Following the duel the von Strauss and the herdmaster had entered negotiations for their assistance. Trying to understand the beast’s gutteral tones was all but impossible but they had somehow made it work. At its conclusion the herdmaster had insisted on a feast to celebrate the alliance and the promise of man flesh that would keep the herd fed for weeks. Herds of twisted creatures cavorted and brayed as they feasted on raw, rotting, carcasses the origins of which von Strauss couldn’t determine. The clearing was ruined by black, jagged, herdstones adorned with crude runes of power that von Strauss could only just identify. They were all a far cry from the symbols of power that were inscribed on the armour of his men. The earth around the herdstones bubbled and seethed with the unholy powers infused in the rock. One moment the soil melted and bubbled like liquid, the next it was leering sucking mouths.

The beastmen bounded through fires, off rocks and on to one another’s backs rutting and biting and fighting the prospect of raiding an Imperial town too much for their simple minds. Minotaurs clubbed smaller creatures to the ground and ripped them apart, gulping down wet bloody chunks of flesh, the bones audibly cracking as the powerful jaws of the minotaurs made short work of their diminutive cousins. von Strauss and his men stood like crimson statues watching the orgiastic display impassively. If von Strauss could sneer he would have, Khorne didn’t need cavorting or debasement to prove obedience but skulls and murder. His hollow eyes rested on the herdmaster who, in turn, was looking on at his beasts like a proud father. von Strauss would take great pleasure in offering up his skull to Khorne once he’d served his purpose.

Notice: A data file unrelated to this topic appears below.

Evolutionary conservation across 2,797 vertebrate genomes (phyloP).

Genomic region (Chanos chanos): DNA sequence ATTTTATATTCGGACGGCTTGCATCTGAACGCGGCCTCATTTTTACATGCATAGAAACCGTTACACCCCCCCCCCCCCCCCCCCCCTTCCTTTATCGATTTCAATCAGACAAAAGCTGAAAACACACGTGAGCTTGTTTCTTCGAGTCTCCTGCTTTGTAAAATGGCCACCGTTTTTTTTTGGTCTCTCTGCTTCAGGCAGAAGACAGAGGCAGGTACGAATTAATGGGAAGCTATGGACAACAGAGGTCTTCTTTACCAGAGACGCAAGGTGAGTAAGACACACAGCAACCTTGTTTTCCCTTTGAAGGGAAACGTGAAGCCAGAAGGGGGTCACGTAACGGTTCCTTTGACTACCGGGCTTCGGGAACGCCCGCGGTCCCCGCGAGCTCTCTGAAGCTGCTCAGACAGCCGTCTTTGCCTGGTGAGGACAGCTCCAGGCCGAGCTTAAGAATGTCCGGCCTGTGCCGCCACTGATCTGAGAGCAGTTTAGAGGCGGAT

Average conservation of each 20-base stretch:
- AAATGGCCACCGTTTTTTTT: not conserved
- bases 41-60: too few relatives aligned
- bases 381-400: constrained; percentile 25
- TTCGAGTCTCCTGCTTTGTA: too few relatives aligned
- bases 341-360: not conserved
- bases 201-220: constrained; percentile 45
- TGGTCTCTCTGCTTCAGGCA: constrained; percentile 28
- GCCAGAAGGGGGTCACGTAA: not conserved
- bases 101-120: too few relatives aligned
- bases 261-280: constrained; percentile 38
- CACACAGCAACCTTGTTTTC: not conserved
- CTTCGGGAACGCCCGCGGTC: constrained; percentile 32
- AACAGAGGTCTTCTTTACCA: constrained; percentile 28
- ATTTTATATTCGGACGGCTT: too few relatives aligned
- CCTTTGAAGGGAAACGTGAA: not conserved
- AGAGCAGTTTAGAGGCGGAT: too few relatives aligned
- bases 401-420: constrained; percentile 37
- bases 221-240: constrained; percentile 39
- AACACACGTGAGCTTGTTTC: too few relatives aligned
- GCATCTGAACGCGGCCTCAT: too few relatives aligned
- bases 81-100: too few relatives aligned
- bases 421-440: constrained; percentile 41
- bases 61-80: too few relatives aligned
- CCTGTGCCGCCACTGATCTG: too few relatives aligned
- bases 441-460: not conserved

***

Immelscheld was a town much like any other in the Empire. A dense collection of rundown homes, a chapel, a watch house and a low, crumbling, curtain wall. Unlike many, but not all, of the towns of the Empire this town had been chosen by the fickle Gods of fate to be the object of ruin. As the sun dipped into the luminous hours of early evening the beastmen broke cover and charged. Far too far from the town, the attack was poorly positioned, by von Strauss’ design, so the small garrison could be roused to arms. von Strauss watched them run hurriedly to the walls, yanking on chainmail and struggling to tie beltswords around their waists.